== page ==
Figure 1: Naira Yield Curve

Source: FMDQ

DMO maintains over-selling pattern at the September 2021 bond auction:  As I had noted in a prior post, the idea that a Eurobond sale would somehow shrink DMO’s appetite for local bond issuance lacked any serious merit. It was essentially a ‘buy the rumour, sell the story trade. In financing the record NGN5.2trillion shortfall, the National Assembly had evenly split the shares for domestic and foreign i.e. both legs are separate and neither is a substitute for the other or can be without a formal request for a switch. As such at the monthly bond auction, the DMO had no qualms lapping up the available bids for its NGN150billion offer with a total of NGN277billion bonds sold. Hot on the heels of the USD4billion Eurobond sale, the relatively large tap of the domestic bond market (relative to market expectations for an under sale) wiped any illusions that Eurobonds would reduce the need for domestic borrowings and accordingly sentiment across long-end bonds have turned bearish.

In hindsight the decision to freeze increases on the stop-rate at the 1-yr NTB sale in mid-September likely reflected a desire to manage bond markets ahead of the auction as secondary market yields were rapidly approaching 14% in response to the initial hike.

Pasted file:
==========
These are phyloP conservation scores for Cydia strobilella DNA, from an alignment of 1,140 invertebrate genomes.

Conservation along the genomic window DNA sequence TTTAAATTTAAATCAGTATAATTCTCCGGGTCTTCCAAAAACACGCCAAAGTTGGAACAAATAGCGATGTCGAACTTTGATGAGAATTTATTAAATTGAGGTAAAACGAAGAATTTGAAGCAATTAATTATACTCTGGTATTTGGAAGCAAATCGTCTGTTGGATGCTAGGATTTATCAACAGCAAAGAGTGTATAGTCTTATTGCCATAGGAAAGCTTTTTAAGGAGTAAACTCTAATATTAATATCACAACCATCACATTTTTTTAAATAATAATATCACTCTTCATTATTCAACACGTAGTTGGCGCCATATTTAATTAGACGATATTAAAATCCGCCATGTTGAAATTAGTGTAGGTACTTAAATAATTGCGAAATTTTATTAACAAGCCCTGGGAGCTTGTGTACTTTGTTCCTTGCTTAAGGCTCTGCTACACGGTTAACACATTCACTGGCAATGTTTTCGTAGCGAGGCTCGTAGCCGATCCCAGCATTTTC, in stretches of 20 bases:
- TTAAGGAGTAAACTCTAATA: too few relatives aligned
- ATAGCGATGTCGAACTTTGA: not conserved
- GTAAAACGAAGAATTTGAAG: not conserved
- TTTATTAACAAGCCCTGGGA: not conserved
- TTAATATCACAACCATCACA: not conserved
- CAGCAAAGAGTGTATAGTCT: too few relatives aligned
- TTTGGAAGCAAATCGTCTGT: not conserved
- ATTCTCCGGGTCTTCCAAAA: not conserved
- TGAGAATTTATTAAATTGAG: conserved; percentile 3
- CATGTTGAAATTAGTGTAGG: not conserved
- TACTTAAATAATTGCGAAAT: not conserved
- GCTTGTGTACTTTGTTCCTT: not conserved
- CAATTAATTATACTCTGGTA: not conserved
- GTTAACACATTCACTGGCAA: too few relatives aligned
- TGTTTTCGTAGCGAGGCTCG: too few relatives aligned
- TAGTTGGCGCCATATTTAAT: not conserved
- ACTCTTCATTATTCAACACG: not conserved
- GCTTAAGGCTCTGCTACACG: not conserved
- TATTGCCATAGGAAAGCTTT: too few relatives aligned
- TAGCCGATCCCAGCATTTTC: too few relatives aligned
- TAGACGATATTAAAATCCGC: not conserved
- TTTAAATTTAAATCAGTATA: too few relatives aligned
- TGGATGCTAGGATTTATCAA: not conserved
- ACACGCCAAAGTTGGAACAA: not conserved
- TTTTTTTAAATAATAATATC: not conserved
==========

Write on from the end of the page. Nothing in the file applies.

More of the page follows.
Nigeria’s Eurobond sale: Nigeria returned to global debt markets after a three-year hiatus with a USD4billion sale, upsized from an initial USD3billion offer, following strong demand with an order book size of USD12.2billion. The weighted average coupon comes in at 7.3%, much lower than the double-digit obtained on Naira borrowings, but the sale raises Nigeria’s weighted average cost on external debt to 6% (2020: 5.1%) by my estimates. Nigeria’s external borrowings rise to USD37.5billion (9.6% of GDP) of which Eurobonds comprise USD14.7billion. In terms of debt mix, Nigeria’s external debt remains largely concessionary though the commercial debt component has trebled from 2015.

Figure 2: Nigeria External Debt Mix

Source: DMO, Authors computation